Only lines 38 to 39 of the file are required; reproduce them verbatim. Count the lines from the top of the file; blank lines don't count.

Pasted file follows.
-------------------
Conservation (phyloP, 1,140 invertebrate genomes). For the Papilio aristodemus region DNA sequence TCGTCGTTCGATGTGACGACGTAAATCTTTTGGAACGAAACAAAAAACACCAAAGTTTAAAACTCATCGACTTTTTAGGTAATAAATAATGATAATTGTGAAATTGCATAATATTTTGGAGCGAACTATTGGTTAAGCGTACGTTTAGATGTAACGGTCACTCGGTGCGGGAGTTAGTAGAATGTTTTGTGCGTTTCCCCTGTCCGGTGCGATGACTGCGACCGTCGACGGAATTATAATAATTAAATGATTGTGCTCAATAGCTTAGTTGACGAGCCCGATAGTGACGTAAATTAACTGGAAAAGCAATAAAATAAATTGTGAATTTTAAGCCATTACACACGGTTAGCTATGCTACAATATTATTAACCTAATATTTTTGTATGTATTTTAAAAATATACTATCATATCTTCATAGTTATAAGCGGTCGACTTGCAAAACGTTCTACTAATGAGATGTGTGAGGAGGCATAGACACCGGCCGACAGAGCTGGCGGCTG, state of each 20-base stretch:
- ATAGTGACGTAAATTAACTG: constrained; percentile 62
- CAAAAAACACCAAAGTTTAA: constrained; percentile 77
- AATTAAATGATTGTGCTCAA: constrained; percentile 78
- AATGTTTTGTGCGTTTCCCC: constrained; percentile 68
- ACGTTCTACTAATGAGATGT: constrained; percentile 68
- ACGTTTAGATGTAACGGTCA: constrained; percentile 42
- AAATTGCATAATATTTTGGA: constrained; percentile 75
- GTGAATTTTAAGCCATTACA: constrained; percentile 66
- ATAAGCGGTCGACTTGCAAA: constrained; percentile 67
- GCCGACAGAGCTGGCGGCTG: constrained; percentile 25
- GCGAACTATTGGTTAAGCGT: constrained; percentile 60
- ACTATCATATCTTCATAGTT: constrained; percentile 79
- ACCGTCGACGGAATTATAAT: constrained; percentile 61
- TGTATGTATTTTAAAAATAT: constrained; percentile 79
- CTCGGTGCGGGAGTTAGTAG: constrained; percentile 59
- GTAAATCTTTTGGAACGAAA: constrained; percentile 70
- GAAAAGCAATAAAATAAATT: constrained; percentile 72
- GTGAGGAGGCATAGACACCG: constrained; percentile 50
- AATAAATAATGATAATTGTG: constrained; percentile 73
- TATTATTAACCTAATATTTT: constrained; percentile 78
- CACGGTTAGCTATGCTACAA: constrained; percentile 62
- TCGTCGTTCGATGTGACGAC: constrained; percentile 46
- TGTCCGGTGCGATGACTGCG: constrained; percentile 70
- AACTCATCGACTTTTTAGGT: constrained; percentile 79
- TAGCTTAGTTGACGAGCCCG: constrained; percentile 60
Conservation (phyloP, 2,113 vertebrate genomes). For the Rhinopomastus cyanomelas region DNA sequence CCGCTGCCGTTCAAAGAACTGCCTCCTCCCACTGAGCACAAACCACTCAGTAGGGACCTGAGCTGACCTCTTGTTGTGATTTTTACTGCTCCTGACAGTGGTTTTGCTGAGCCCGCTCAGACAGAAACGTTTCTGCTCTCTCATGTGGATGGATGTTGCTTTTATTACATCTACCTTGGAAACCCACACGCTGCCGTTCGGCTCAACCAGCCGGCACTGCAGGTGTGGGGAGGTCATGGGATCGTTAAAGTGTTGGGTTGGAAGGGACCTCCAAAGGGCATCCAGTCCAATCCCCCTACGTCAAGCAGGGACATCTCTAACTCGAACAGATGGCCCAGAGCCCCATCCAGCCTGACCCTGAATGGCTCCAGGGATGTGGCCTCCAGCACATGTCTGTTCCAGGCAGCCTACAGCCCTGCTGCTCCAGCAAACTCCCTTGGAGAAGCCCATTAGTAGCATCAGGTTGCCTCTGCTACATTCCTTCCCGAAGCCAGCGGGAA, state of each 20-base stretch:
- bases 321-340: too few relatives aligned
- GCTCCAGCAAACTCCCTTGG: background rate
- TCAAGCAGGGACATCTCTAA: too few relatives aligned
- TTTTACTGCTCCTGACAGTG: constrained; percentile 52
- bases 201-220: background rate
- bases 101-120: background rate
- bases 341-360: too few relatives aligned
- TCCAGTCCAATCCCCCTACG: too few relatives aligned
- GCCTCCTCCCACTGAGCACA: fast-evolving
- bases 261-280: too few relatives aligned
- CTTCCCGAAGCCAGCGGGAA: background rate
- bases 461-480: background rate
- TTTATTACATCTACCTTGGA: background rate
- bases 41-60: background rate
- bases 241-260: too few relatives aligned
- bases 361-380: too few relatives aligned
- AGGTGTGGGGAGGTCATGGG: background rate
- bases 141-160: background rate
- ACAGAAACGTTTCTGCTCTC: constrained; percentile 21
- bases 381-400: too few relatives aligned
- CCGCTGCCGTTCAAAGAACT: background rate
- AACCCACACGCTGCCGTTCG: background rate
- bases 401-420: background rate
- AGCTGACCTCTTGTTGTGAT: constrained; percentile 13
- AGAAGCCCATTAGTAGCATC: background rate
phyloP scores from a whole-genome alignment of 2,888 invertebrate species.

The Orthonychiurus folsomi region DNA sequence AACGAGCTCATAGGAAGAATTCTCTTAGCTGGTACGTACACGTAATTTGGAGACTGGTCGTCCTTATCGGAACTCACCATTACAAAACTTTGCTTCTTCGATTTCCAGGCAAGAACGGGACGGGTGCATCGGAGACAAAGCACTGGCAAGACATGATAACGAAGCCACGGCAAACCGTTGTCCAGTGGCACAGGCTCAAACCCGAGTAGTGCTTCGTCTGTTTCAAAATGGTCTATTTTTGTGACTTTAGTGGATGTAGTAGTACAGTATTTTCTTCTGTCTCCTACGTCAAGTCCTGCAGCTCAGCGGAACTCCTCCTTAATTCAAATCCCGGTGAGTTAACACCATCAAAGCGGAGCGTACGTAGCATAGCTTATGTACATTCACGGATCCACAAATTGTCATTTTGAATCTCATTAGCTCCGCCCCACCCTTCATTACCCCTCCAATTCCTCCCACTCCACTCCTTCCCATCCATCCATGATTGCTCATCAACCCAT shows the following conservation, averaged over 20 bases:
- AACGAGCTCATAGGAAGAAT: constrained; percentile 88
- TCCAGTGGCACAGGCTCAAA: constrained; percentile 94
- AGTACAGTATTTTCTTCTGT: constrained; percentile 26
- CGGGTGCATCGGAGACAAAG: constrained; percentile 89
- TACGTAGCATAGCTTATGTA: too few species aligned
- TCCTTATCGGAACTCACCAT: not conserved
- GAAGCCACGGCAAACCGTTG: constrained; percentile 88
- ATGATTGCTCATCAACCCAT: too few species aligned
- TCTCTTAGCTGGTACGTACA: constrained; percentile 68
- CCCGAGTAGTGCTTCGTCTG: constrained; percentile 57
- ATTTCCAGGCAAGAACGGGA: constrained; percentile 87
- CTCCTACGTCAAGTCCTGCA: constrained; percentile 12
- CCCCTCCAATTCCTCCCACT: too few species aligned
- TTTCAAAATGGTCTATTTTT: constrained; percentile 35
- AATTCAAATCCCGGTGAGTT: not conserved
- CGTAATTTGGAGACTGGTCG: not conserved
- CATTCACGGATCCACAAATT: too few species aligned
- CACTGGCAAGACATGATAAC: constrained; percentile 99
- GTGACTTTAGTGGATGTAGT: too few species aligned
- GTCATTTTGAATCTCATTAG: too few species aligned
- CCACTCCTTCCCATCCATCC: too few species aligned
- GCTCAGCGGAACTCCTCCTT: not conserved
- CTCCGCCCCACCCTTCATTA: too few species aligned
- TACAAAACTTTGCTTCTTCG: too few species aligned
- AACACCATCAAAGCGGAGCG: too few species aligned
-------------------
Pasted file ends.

- CTTCCCGAAGCCAGCGGGAA: background rate
- bases 461-480: background rate